Optical tomographic reconstruction of a three-dimensional (3D) nanoscale specimen is hindered by the axial diffraction limit, which is 2–3 times worse than the focal plane resolution. We propose and experimentally demonstrate an axial super-resolution evanescent wave tomography method that enables the use of regular evanescent wave microscopes like the total internal reflection fluorescence microscope beyond surface imaging and achieve a tomographic reconstruction with axial super-resolution. Our proposed method based on Fourier reconstruction achieves axial super-resolution by extracting information from multiple sets of 3D fluorescence images when the sample is illuminated by an evanescent wave. We propose a procedure to extract super-resolution features from the incremental penetration of an evanescent wave and support our theory by one-dimensional (along the optical axis) and 3D simulations. We validate our claims by experimentally demonstrating tomographic reconstruction of microtubules in HeLa cells with an axial resolution of ∼130 nm. Our method does not require any additional optical components or sample preparation. The proposed method can be combined with focal plane super-resolution techniques like stochastic optical reconstruction microscopy and can also be adapted for THz and microwave near-field tomography.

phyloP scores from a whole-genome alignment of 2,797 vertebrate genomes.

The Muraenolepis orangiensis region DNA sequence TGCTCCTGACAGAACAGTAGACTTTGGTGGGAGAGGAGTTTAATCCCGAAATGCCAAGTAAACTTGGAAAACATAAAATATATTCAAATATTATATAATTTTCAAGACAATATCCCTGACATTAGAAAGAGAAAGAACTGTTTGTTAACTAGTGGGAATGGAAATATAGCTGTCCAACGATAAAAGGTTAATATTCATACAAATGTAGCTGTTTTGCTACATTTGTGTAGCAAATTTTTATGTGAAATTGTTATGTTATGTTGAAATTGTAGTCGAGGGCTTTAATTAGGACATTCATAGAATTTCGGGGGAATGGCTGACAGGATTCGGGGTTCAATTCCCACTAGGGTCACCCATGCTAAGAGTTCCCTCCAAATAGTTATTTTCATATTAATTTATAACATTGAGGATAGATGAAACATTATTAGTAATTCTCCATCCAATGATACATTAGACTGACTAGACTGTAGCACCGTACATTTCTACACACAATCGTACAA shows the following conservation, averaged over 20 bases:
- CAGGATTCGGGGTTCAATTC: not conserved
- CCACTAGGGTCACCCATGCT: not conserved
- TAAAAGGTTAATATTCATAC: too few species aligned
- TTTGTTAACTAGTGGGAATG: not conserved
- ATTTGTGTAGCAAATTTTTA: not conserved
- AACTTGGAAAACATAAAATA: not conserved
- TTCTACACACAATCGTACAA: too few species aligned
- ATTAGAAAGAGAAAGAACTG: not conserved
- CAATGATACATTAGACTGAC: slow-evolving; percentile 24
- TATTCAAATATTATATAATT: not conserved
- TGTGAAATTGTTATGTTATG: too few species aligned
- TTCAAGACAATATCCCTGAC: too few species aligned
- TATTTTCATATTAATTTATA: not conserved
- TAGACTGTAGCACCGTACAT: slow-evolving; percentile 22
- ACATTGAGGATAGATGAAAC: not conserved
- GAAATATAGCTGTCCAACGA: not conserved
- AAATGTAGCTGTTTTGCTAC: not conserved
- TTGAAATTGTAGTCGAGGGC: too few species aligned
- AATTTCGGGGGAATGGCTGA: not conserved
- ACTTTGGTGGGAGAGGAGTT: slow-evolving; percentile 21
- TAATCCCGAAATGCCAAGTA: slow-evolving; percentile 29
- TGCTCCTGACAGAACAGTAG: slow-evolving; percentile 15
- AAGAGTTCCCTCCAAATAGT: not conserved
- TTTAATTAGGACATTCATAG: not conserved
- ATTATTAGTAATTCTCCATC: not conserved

Explore how engineered materials and 2D materials can be exploited for thermal radiation beyond the black-body limit.
We have shown that spin polarized thermal radiation is a striking feature of non-equilibrium as well as non-reciprocal systems.
High temperature materials with unique properties are a major focus of our research with multiple engineering applications.